The Omni Homestead Resort

The Omni Homestead Resort is a luxury resort in Hot Springs, Virginia, United States, in the middle of the Allegheny Mountains. The area has the largest hot springs in the commonwealth, and the resort is also known for its championship golf courses, which have hosted several national tournaments. The resort also includes an alpine ski resort; founded in 1959, it is the oldest in Virginia. The resort has been designated a National Historic Landmark; it has a history extending more than two and a half centuries. The Omni Homestead Resort is a member of Historic Hotels of America[4] the official program of the National Trust for Historic Preservation.

The Homestead
Front view of The Homestead Resort
The Omni Homestead Resort is located in Virginia
The Omni Homestead Resort
LocationUS 220, Hot Springs, Virginia
Coordinates37°59′43.70″N 79°49′46.72″W / 37.9954722°N 79.8296444°W / 37.9954722; -79.8296444Coordinates: 37°59′43.70″N 79°49′46.72″W / 37.9954722°N 79.8296444°W / 37.9954722; -79.8296444
Area2,300 acres (930 ha)
Architectural styleQueen Anne, Greek Revival, Colonial Revival
NRHP reference No.84003494[1]
VLR No.008-0025
Significant dates
Added to NRHPMay 3, 1984
Designated NHLJuly 17, 1991[3]
Designated VLRMarch 20, 1984[2]


The Homestead in 1903
Old wing of the resort in 2016
Lobby of the resort in 2016

In 1766, Thomas Bullitt built a lodge on the site, which is considered the founding of The Homestead. In 1832, Dr. Thomas Goode purchased the land from the Bullitt family and expanded the medical therapies, establishing a European style of spa treatment and hydrotherapy. It has hosted vacationers ever since, including twenty-three U.S. presidents.

The modern resort dates from 1888–1892, when a group of investors headed by J. P. Morgan bought the business and started rebuilding it from the ground up. The original hotel buildings burned down in 1901 caused by a fire in the bakery. The main Homestead hotel was constructed afterwards, one wing a year, with the main lobby reconstructed in 1902.

Many American Presidents and influential people were Homestead guests. William Howard Taft spent July and August, 1908 at the Homestead, working and relaxing before the final campaign push, as did outgoing President Theodore Roosevelt, for a short period of time.[5] Other notable guests included cartoonist Carl E. Schultze of Foxy Grandpa fame.

From December 1941 until June 1942, following the United States' entry into World War II, the Homestead served as a high-end internment camp for 785 Japanese diplomats and their families until they could be exchanged through neutral channels for their American counterparts.[6][7] The diplomats were later transferred to the Greenbrier Hotel in West Virginia.[8]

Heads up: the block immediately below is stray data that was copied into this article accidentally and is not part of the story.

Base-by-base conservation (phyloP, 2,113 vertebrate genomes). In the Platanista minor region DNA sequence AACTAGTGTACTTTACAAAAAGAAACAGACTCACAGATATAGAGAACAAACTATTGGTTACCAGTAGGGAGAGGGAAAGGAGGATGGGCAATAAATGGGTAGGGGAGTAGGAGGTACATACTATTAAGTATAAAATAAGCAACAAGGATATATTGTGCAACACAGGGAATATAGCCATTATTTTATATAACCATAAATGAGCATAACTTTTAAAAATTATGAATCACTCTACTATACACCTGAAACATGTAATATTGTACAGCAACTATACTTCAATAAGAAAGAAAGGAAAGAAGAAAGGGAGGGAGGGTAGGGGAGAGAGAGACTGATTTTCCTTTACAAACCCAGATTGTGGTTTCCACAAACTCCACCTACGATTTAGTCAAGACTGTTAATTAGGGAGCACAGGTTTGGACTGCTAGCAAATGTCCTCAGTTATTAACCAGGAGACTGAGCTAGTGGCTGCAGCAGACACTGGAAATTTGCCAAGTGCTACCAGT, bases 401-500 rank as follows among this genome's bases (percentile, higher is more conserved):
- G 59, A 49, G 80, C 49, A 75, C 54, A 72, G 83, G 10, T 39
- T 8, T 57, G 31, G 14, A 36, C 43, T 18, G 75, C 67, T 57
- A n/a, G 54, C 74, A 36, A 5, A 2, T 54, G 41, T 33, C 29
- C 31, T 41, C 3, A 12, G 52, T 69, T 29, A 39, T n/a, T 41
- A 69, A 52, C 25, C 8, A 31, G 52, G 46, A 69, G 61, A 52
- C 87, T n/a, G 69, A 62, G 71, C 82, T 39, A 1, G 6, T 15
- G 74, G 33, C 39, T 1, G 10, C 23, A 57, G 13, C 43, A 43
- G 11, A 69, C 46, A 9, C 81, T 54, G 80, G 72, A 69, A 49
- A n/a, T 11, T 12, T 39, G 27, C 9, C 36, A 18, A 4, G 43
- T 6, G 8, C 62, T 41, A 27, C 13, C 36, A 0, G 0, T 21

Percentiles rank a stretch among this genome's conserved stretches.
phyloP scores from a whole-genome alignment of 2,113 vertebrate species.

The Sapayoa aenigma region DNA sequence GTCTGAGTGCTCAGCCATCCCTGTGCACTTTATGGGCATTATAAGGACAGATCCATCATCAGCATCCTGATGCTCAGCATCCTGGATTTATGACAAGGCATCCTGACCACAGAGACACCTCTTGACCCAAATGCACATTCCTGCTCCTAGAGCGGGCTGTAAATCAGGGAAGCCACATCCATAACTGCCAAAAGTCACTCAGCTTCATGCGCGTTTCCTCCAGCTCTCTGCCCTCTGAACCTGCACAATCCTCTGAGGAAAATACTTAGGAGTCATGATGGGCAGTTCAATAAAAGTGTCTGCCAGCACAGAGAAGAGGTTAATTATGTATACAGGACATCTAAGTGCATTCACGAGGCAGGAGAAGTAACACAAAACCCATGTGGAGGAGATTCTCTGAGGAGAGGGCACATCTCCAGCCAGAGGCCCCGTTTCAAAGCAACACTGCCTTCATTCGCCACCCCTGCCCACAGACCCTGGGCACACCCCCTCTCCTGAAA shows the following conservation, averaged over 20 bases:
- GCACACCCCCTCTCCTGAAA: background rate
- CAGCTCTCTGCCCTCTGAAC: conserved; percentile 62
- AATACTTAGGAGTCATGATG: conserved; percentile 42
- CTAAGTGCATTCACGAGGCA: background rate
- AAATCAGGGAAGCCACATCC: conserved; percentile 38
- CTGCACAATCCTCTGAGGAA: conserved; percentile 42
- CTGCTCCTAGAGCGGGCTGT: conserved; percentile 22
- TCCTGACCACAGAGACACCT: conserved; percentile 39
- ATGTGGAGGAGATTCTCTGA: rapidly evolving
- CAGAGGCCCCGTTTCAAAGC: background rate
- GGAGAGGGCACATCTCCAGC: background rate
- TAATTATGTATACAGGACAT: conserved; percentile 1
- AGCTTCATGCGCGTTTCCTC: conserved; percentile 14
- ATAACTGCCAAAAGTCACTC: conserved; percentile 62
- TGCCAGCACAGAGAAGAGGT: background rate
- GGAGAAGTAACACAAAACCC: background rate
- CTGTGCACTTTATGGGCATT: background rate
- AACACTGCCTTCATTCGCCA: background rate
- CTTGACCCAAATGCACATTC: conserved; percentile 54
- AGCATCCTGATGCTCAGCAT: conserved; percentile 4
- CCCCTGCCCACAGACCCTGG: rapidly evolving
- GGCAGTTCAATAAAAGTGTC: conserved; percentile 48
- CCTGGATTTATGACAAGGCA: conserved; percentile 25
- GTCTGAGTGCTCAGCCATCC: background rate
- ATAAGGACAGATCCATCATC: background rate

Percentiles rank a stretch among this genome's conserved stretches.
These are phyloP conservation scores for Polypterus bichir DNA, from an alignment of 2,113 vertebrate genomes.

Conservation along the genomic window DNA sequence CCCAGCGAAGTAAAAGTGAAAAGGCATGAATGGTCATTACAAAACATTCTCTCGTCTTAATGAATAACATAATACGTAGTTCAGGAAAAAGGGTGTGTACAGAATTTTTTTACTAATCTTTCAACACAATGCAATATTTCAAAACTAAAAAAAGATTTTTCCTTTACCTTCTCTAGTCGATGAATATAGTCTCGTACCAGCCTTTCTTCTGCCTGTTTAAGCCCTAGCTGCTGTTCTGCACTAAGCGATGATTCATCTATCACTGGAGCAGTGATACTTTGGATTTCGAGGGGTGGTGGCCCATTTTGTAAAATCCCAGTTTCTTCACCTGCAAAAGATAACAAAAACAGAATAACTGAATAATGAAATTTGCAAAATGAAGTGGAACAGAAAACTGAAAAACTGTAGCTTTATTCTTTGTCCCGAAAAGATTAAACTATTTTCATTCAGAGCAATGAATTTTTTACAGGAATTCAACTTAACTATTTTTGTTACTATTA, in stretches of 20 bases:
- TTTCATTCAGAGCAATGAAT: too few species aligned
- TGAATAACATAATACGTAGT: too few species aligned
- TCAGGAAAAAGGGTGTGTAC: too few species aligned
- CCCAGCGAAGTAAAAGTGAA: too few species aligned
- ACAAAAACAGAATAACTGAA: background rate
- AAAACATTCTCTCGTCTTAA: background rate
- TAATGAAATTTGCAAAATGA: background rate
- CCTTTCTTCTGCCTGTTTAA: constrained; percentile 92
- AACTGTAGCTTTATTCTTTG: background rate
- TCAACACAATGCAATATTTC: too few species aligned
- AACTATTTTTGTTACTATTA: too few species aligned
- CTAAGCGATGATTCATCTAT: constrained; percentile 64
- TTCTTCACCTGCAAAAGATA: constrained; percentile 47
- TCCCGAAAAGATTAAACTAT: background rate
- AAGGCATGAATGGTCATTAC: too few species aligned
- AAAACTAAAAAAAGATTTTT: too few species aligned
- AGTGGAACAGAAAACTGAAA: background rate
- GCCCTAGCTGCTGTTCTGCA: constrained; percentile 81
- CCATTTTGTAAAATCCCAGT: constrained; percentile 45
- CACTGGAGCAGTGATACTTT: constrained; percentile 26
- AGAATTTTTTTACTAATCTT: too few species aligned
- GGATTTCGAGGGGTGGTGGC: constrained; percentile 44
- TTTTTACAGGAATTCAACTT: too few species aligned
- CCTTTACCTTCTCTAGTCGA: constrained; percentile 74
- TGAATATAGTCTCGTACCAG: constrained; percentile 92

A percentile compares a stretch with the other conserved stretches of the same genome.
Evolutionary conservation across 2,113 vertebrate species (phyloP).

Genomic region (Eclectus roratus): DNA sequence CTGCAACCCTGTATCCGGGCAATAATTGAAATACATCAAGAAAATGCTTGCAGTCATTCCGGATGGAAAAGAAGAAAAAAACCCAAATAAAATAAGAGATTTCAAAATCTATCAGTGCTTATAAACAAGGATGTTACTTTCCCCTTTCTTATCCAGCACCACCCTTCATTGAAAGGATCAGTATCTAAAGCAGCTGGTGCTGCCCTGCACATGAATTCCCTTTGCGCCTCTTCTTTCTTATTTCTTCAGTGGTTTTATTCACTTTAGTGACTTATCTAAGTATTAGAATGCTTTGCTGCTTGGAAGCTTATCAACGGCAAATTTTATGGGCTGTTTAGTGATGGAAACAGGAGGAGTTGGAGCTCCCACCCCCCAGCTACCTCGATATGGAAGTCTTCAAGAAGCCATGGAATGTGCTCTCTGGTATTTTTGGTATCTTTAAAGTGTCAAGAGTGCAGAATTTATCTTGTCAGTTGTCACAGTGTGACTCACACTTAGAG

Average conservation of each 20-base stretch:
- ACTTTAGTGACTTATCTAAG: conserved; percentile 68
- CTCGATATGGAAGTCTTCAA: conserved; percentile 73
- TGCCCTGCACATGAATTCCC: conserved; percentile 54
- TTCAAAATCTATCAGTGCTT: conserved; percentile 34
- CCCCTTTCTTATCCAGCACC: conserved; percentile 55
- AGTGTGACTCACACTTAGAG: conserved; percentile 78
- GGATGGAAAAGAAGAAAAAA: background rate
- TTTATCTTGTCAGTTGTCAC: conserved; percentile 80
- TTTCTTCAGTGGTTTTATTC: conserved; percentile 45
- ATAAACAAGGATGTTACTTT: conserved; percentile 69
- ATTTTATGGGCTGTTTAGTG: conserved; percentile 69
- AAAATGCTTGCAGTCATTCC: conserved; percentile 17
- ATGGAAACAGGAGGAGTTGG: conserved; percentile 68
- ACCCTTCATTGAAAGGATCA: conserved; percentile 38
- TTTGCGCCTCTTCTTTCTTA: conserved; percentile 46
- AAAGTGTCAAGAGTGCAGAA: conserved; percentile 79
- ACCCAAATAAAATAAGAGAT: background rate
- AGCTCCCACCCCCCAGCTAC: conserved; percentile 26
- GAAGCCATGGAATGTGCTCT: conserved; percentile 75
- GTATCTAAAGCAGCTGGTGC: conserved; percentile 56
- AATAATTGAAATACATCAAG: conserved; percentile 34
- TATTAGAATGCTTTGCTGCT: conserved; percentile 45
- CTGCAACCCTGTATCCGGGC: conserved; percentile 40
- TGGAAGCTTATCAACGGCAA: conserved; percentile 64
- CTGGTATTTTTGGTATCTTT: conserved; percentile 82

In 1943, during World War II, The Homestead hosted a very important conference of the United Nations in which was implemented the foundation of Food and Agriculture Organization.[9][10]

In 1993, The Homestead was purchased by Club Resorts, the same company which owned the Pinehurst Resort in North Carolina. In 2006, Club Resorts and its parent company ClubCorp, Inc. were acquired by a private-equity group led by KSL Capital Partners KSL Resorts assumed management of The Homestead at this time. KSL sold the resort to Omni Hotels in 2013 and it was renamed The Omni Homestead Resort.[11]

It was designated a National Historic Landmark in 1991. Associated with The Homestead are the Homestead Dairy Barns, listed on the National Register of Historic Places in 2007.[1]


Cascades Course logo

The Homestead features two golf courses. The club is sometimes referred to as Virginia Hot Springs Golf & Tennis Club. The area produced an 82-time winner on the PGA Tour in the late Sam Snead.

The Old Course started as a six-hole layout in 1892, and the first tee is the oldest in continuous use in the United States.[12] It was expanded to 18 holes by 1901, and Donald Ross redesigned it in 1913. The course has been modified at various times since, and the current course has six par 5s and six par 3s.

The Cascades Course is the most famous of the two, and is usually ranked among the top 100 U.S. courses by both Golf Digest and GOLF Magazine. The Cascades is the course used when hosting national tournaments, including seven United States Golf Association championships. It was designed by William S. Flynn (who was also a main architect for Shinnecock Hills), and opened in 1923.

There was formerly a third course, the Lower Cascades, which was designed by Robert Trent Jones Sr. in 1963. It hosted qualifying rounds for the U.S. Amateur tournament. It was closed following the 2012 season.